14 Arm & Shoulder Exercises
Three distinct muscle structures make up the deltoids, or shoulder muscle: anterior head (front), posterior head (back), and lateral head (middle). Different exercises benefit each group. We will address each group beginning with the front delts.
Front Military Press
Your will need a barbell. While standing, grasp barbell at shoulder width, position in front of your neck. Press bar overhead until arms are extended. Lower back to starting position. Keep your chest out and back straight.
Your will need dumbbells. In standing position, hold dumbbells in both hands, elbows bent to around 20 degree angles. Raise one arm until it is parallel with the floor. Lower and repeat with the other arm.
Middle Lateral Raises
You will need a dumbbell. In a standing position, hold dumbbells in both hands, elbows slightly bent. Raise both arms to the side simultaneously until parallel with the floor. Lower to starting position.
Keep elbows at a height equal to your wrists. Palms facing toward each other at the bottom of the exercise and downwards at the top. This works the side delts.
If you want a change, you can do this exercise seated on a bench. Doing one arm at a time while supporting the other side of your body will allow you to use heavier weights. Bent over lateral raises can be effective at working the rear delts as well as the side delts.
The lateral exercise also works the back delts.
Upper Arm Triceps
These are the muscles on the back or under part of your upper arms.
Stand straight with your elbows straight tightly at you sides. Knees slightly bent. Grasp attachment and push down until your arms are extended then let it rise until your forearm is again close to your upper arm.
Make sure you are using your triceps and not using your bodyweight in the pushdown. Do not swing. Squeeze your triceps at the bottom.
You can do this move with one arm at a time. You can use an overhand or underhand grip. More of the forearm is affected using the underhand grip.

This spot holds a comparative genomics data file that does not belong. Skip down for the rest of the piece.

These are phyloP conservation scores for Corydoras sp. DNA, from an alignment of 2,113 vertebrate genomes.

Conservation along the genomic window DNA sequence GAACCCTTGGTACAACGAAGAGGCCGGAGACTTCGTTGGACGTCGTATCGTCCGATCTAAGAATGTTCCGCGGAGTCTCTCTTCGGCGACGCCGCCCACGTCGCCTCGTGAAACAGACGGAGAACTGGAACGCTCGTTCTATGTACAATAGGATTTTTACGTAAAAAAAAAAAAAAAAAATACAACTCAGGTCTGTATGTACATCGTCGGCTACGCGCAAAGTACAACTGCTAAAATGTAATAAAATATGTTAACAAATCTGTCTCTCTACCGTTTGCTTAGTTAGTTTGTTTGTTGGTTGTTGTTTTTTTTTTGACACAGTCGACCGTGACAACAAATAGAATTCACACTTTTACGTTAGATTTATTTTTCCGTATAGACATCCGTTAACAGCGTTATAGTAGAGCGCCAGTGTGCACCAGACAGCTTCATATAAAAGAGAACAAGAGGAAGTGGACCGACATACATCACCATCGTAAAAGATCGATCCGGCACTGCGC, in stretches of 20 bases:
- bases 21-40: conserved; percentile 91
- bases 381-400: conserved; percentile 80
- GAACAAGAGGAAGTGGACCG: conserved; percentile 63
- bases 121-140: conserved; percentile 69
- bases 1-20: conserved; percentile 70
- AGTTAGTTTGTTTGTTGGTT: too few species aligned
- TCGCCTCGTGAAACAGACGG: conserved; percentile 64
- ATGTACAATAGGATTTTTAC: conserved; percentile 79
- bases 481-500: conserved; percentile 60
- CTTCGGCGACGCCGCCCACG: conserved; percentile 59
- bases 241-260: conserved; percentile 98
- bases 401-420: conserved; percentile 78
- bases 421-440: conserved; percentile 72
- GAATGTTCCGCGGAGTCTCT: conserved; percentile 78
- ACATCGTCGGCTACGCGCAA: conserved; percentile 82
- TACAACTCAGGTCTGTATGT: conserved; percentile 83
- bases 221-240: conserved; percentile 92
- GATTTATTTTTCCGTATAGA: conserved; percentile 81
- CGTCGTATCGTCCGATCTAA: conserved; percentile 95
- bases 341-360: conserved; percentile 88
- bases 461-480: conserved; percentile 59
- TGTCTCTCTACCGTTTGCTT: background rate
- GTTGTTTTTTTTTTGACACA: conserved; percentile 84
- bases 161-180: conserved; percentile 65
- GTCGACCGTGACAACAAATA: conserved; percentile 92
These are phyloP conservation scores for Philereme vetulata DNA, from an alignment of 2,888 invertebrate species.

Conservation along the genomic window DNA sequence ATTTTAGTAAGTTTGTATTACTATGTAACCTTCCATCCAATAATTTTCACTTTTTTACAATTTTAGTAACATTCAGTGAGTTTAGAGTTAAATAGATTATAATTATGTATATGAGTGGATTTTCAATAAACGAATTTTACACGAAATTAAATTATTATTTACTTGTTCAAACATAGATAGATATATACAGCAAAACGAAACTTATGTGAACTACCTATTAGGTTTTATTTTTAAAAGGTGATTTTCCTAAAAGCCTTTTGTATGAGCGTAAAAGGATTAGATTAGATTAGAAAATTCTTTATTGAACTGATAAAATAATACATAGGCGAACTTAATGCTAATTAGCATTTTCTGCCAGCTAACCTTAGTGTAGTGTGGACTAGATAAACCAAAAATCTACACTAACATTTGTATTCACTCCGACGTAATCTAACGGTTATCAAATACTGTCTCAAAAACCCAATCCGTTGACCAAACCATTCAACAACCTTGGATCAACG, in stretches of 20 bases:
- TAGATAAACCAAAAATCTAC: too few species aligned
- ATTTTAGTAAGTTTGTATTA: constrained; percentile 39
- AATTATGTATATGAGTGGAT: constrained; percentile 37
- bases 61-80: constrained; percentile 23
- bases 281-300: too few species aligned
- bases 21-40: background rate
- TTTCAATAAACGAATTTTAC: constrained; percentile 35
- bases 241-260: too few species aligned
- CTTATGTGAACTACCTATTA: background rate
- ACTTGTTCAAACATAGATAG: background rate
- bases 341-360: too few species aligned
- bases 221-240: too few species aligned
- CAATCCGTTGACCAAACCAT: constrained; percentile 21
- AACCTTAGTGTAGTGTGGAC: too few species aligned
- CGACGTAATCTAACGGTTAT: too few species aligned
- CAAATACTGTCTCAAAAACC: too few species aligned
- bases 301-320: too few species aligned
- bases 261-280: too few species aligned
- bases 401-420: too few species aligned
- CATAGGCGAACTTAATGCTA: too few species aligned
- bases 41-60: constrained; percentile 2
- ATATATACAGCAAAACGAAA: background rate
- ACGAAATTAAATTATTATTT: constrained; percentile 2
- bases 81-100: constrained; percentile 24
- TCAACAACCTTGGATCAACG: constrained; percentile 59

Place two benches of equal height parallel to each other. Sit on one bench and place your feet, crossed at the ankles, on the other bench. At shoulder width, grip the bench you are sitting on, arms straight. Lower your body by bending your arms until your butt touches the floor. Your upper arms and forearms should form a 90 degree angle. Rise back to starting position.
Do not go lower than where your upper arm and forearm form a 90 degree angle. This will help avoid injury. Stay in control. Don’t allow momentum to do the work for you. For additional resistance, place a weight in your lap.
Close Grip Bench Presses
Lie face up on bench. Using a narrow grip, grab bar. Lower the bar to the middle of your chest and raise it until your arms are nearly locked. Keep your elbows close to your body. Avoid arching your back.
Biceps are the muscles on the front section of your upper arm.
You will need a barbell. In a standing position grasp the barbell with a shoulder width grip, elbows at your side. Raise the barbell until your forearms come near your upper arms. Lower until your arms are extended down in the starting position.
Keep your elbows at your side throughout the entire movement. Use the full range of motion. Do not bend your back to aid in lifting. You can do this exercise using the overhand or the underhand grip.
- One arm dumbbell curls, whether standing or sitting, allows for extra emphasis.
- Hammer curls. Position the dumbbells vertically to work different muscles.
- To eliminate ‘cheating’ and increase difficulty, lie on an inclined bench.
- Preacher curls. Arms are kept at an angle away from the body. Increases difficulty.
The forearms are the arm’s portion from the elbow to the hand. The forearms are worked with virtually every exercise that involves the arms in any way. Thus, the forearms get their workout whenever you use your arms. However, wrist curls do target the forearms.
You will need a barbell. From a seated position, grasp the barbell with an underhand grip. Rest your forearms on your thighs, wrist extending over your knees. Lower your wrists and allow the barbell to roll out of grip and onto your fingers. Then, re-grip the barbell and extend the wrists upward. Keep forearms tight against your thighs. This move can be done with dumbbells.Content Created/Medically Reviewed by our Expert Doctors